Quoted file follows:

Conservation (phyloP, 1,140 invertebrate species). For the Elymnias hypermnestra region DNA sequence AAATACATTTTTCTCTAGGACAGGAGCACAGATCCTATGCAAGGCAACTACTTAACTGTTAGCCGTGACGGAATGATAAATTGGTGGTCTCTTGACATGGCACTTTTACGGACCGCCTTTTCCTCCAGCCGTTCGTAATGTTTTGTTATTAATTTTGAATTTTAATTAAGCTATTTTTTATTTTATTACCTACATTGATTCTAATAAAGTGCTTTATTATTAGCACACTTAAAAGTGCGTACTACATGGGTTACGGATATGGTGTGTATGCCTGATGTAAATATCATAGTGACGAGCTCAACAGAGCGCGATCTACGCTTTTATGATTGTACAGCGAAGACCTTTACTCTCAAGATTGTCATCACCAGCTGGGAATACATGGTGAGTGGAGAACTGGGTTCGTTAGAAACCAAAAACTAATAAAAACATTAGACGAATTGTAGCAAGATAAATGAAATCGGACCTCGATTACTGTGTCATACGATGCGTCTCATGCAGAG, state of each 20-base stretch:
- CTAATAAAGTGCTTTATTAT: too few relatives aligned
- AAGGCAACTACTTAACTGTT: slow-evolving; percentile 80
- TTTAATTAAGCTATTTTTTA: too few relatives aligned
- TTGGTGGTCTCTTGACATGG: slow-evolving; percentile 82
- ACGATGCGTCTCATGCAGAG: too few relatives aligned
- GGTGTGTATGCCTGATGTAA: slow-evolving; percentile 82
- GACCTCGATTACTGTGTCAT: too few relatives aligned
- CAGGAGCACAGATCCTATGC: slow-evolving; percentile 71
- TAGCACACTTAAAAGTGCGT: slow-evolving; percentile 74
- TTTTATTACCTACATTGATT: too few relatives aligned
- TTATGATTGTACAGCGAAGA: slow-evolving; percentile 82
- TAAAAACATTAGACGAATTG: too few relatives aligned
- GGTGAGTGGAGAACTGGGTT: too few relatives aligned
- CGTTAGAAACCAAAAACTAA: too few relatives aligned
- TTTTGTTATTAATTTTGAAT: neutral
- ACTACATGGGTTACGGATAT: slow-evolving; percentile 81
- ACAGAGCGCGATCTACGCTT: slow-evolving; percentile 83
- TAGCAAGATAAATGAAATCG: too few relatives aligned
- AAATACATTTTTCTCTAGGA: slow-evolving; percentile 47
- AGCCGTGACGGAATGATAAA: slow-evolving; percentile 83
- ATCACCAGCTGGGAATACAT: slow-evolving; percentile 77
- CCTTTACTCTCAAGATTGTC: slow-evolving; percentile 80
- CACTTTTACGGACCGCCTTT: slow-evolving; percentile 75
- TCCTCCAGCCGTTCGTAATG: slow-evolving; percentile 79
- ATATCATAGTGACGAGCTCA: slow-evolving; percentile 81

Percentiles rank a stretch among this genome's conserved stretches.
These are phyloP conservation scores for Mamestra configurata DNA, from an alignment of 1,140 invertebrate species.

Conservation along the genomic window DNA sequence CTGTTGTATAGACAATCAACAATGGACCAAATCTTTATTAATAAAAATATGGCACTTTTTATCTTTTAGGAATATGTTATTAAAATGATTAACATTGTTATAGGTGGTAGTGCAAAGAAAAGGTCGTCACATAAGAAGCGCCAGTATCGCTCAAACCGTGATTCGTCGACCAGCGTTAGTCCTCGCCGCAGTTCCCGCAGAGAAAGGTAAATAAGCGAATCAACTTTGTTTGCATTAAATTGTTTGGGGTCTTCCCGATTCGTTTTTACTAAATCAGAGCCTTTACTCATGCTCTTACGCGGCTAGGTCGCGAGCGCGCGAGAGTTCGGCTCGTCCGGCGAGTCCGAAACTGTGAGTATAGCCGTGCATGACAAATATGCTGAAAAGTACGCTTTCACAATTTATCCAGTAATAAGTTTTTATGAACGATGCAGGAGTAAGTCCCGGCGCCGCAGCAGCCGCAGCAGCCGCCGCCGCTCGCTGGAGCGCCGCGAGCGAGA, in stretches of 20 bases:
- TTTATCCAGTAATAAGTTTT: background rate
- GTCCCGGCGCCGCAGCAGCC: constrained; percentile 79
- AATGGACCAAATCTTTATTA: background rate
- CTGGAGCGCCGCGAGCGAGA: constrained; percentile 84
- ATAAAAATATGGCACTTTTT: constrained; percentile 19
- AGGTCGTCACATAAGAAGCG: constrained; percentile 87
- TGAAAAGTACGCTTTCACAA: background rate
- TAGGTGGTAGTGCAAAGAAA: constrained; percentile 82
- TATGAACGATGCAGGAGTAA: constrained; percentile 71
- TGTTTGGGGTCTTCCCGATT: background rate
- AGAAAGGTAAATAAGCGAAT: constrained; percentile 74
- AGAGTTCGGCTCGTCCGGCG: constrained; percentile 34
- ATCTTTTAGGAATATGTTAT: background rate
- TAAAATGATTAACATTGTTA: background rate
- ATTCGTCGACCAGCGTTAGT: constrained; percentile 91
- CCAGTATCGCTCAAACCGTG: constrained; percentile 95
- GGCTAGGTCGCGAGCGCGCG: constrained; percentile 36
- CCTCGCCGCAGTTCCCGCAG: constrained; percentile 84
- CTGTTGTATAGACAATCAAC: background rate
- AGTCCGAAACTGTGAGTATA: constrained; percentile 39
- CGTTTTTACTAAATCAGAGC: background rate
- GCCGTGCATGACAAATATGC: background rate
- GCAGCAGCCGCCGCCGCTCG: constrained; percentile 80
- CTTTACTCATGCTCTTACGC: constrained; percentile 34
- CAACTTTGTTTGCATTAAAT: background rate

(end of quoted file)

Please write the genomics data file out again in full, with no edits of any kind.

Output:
Conservation (phyloP, 1,140 invertebrate species). For the Elymnias hypermnestra region DNA sequence AAATACATTTTTCTCTAGGACAGGAGCACAGATCCTATGCAAGGCAACTACTTAACTGTTAGCCGTGACGGAATGATAAATTGGTGGTCTCTTGACATGGCACTTTTACGGACCGCCTTTTCCTCCAGCCGTTCGTAATGTTTTGTTATTAATTTTGAATTTTAATTAAGCTATTTTTTATTTTATTACCTACATTGATTCTAATAAAGTGCTTTATTATTAGCACACTTAAAAGTGCGTACTACATGGGTTACGGATATGGTGTGTATGCCTGATGTAAATATCATAGTGACGAGCTCAACAGAGCGCGATCTACGCTTTTATGATTGTACAGCGAAGACCTTTACTCTCAAGATTGTCATCACCAGCTGGGAATACATGGTGAGTGGAGAACTGGGTTCGTTAGAAACCAAAAACTAATAAAAACATTAGACGAATTGTAGCAAGATAAATGAAATCGGACCTCGATTACTGTGTCATACGATGCGTCTCATGCAGAG, state of each 20-base stretch:
- CTAATAAAGTGCTTTATTAT: too few relatives aligned
- AAGGCAACTACTTAACTGTT: slow-evolving; percentile 80
- TTTAATTAAGCTATTTTTTA: too few relatives aligned
- TTGGTGGTCTCTTGACATGG: slow-evolving; percentile 82
- ACGATGCGTCTCATGCAGAG: too few relatives aligned
- GGTGTGTATGCCTGATGTAA: slow-evolving; percentile 82
- GACCTCGATTACTGTGTCAT: too few relatives aligned
- CAGGAGCACAGATCCTATGC: slow-evolving; percentile 71
- TAGCACACTTAAAAGTGCGT: slow-evolving; percentile 74
- TTTTATTACCTACATTGATT: too few relatives aligned
- TTATGATTGTACAGCGAAGA: slow-evolving; percentile 82
- TAAAAACATTAGACGAATTG: too few relatives aligned
- GGTGAGTGGAGAACTGGGTT: too few relatives aligned
- CGTTAGAAACCAAAAACTAA: too few relatives aligned
- TTTTGTTATTAATTTTGAAT: neutral
- ACTACATGGGTTACGGATAT: slow-evolving; percentile 81
- ACAGAGCGCGATCTACGCTT: slow-evolving; percentile 83
- TAGCAAGATAAATGAAATCG: too few relatives aligned
- AAATACATTTTTCTCTAGGA: slow-evolving; percentile 47
- AGCCGTGACGGAATGATAAA: slow-evolving; percentile 83
- ATCACCAGCTGGGAATACAT: slow-evolving; percentile 77
- CCTTTACTCTCAAGATTGTC: slow-evolving; percentile 80
- CACTTTTACGGACCGCCTTT: slow-evolving; percentile 75
- TCCTCCAGCCGTTCGTAATG: slow-evolving; percentile 79
- ATATCATAGTGACGAGCTCA: slow-evolving; percentile 81

Percentiles rank a stretch among this genome's conserved stretches.
These are phyloP conservation scores for Mamestra configurata DNA, from an alignment of 1,140 invertebrate species.

Conservation along the genomic window DNA sequence CTGTTGTATAGACAATCAACAATGGACCAAATCTTTATTAATAAAAATATGGCACTTTTTATCTTTTAGGAATATGTTATTAAAATGATTAACATTGTTATAGGTGGTAGTGCAAAGAAAAGGTCGTCACATAAGAAGCGCCAGTATCGCTCAAACCGTGATTCGTCGACCAGCGTTAGTCCTCGCCGCAGTTCCCGCAGAGAAAGGTAAATAAGCGAATCAACTTTGTTTGCATTAAATTGTTTGGGGTCTTCCCGATTCGTTTTTACTAAATCAGAGCCTTTACTCATGCTCTTACGCGGCTAGGTCGCGAGCGCGCGAGAGTTCGGCTCGTCCGGCGAGTCCGAAACTGTGAGTATAGCCGTGCATGACAAATATGCTGAAAAGTACGCTTTCACAATTTATCCAGTAATAAGTTTTTATGAACGATGCAGGAGTAAGTCCCGGCGCCGCAGCAGCCGCAGCAGCCGCCGCCGCTCGCTGGAGCGCCGCGAGCGAGA, in stretches of 20 bases:
- TTTATCCAGTAATAAGTTTT: background rate
- GTCCCGGCGCCGCAGCAGCC: constrained; percentile 79
- AATGGACCAAATCTTTATTA: background rate
- CTGGAGCGCCGCGAGCGAGA: constrained; percentile 84
- ATAAAAATATGGCACTTTTT: constrained; percentile 19
- AGGTCGTCACATAAGAAGCG: constrained; percentile 87
- TGAAAAGTACGCTTTCACAA: background rate
- TAGGTGGTAGTGCAAAGAAA: constrained; percentile 82
- TATGAACGATGCAGGAGTAA: constrained; percentile 71
- TGTTTGGGGTCTTCCCGATT: background rate
- AGAAAGGTAAATAAGCGAAT: constrained; percentile 74
- AGAGTTCGGCTCGTCCGGCG: constrained; percentile 34
- ATCTTTTAGGAATATGTTAT: background rate
- TAAAATGATTAACATTGTTA: background rate
- ATTCGTCGACCAGCGTTAGT: constrained; percentile 91
- CCAGTATCGCTCAAACCGTG: constrained; percentile 95
- GGCTAGGTCGCGAGCGCGCG: constrained; percentile 36
- CCTCGCCGCAGTTCCCGCAG: constrained; percentile 84
- CTGTTGTATAGACAATCAAC: background rate
- AGTCCGAAACTGTGAGTATA: constrained; percentile 39
- CGTTTTTACTAAATCAGAGC: background rate
- GCCGTGCATGACAAATATGC: background rate
- GCAGCAGCCGCCGCCGCTCG: constrained; percentile 80
- CTTTACTCATGCTCTTACGC: constrained; percentile 34
- CAACTTTGTTTGCATTAAAT: background rate